|Chip form factors||Plastic pin grid array (PPGA) and Flip-chip pin grid array (FC-PGA and FC-PGA2)|
|FSB protocol||AGTL+, AGTL|
|FSB frequency||66, 100 and 133 MHz|
|Voltage range||1.05–2.1 V|
|Processor dimensions||1.95 × 1.95 inches (49.53 mm x 49.53 mm)|
|Processors||Intel Celeron Mendocino (PPGA, 300–533 MHz, 2.0 V)|
Intel Celeron Coppermine (FC-PGA, 533–1100 MHz, 1.5–1.75 V)
This article is part of the CPU socket series
Socket 370 (also known as the PGA370 socket) is a CPU socket first used by Intel for Pentium III and Celeron processors to first complement and later replace the older Slot 1 CPU interface on personal computers. The "370" refers to the number of pin holes in the socket for CPU pins.
Socket 370 was replaced by Socket 423 in 2000.
Socket 370 started as a budget oriented platform for 66 MHz FSB PPGA Mendocino Celeron CPUs in late 1998, as the move to on-die L2 cache removed the need for a PCB design as seen on Slot 1. From late 1999 to late 2000 it was Intel's main desktop socket for 100/133 MHz FSB Coppermine Pentium IIIs. In 2001, the Tualatin Pentium III processors brought changes to the infrastructure which required dedicated Tualatin-compatible motherboards; some manufacturers would indicate this with a blue (instead of white) socket. These late sockets were typically compatible with Coppermine processors, but not older Mendocino Celerons. Some motherboards that used Socket 370 support Intel processors in dual CPU configurations. Others allowed the use of a Socket 370 or Slot 1 CPU, although not at the same time. The Via-Cyrix Cyrix III, later renamed the VIA C3, also used Socket 370.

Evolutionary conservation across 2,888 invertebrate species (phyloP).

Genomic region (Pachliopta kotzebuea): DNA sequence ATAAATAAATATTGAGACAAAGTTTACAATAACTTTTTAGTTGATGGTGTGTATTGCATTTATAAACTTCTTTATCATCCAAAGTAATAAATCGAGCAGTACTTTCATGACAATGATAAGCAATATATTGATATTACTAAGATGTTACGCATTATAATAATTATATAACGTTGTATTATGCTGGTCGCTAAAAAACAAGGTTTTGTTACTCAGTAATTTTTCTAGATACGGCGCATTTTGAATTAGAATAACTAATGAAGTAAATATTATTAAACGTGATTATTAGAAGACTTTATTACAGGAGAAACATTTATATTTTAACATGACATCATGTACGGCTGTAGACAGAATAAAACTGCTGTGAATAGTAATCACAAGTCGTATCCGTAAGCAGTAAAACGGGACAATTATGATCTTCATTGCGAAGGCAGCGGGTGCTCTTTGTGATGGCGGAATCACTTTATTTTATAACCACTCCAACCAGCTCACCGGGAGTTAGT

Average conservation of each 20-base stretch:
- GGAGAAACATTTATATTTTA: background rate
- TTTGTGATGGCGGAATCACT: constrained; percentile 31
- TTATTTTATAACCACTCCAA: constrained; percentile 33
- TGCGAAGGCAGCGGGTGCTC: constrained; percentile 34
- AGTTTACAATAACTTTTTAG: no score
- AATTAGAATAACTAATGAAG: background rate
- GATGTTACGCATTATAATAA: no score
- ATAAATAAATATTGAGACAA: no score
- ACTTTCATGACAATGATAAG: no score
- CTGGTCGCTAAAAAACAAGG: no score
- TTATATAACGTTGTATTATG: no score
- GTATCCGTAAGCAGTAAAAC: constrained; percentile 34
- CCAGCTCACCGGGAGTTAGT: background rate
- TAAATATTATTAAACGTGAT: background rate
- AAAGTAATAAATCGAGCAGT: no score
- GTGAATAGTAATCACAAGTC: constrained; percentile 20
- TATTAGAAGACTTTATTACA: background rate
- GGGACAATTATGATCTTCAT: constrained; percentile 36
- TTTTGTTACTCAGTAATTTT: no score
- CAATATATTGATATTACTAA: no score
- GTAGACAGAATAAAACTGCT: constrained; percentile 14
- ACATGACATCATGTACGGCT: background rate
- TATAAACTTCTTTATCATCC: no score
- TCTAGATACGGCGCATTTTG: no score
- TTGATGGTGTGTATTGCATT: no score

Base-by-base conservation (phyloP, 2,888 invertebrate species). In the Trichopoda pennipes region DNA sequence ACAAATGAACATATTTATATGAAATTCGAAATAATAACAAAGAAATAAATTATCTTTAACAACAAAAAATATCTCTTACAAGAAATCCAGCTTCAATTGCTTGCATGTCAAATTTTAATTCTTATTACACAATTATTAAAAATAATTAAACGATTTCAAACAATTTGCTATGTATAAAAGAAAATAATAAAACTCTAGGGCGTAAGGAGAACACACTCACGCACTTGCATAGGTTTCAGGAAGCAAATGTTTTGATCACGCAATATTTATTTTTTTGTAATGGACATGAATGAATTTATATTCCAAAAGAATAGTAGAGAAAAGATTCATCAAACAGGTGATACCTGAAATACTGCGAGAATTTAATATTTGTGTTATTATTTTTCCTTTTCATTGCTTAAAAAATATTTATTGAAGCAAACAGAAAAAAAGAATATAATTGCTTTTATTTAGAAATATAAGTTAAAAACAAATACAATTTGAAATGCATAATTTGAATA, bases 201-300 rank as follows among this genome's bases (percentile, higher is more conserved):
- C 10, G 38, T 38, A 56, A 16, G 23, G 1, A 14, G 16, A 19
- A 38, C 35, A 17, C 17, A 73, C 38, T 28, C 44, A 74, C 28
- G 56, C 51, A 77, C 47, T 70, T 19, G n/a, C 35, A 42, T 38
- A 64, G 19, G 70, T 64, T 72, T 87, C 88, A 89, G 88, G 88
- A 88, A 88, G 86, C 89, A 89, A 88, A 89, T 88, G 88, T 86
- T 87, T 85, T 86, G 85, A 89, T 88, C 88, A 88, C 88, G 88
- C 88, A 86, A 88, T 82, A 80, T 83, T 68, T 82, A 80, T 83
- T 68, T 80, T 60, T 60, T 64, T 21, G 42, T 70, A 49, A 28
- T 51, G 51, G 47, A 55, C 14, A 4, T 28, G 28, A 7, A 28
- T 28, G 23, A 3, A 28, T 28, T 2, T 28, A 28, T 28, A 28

The weight of a Socket 370 CPU cooler should not exceed 180 grams (6.3 ounces). Heavier coolers may result in damage to the die when the system is not properly handled.
Socket 370 Intel processors mechanical load limits
Most Intel Socket 370 processors (Pentium III and Celeron) had mechanical maximum load limits which were designed not be exceeded during heat sink assembly, shipping conditions, or standard use. They came with a warning that load above those limits would crack the processor die and make it unusable. The limits are included in the table below.
|Die Surface||890 N (200 lbf)||222 N (50 lbf)|
|Die Edge||667 N (100 lbf)||53 N (12 lbf)|
Socket 370 Intel processors with integrated heat sink mechanical load limits
All Intel Socket 370 processors with integrated heat sink (Pentium III and Celeron 1.13–1.4 GHz) had mechanical maximum load limits which were designed not be exceeded during heat sink assembly, shipping conditions, or standard use. They came with a warning that load above those limits would crack the processor die and make it unusable. The limits are included in the table below.
|Location of integrated heat sink||Dynamic||Static|
|surface||890 N (200 lbf)||667 N (100 lbf)|
|edge||556 N (125 lbf)||N/A|
|corner||334 N (75 lbf)||N/A|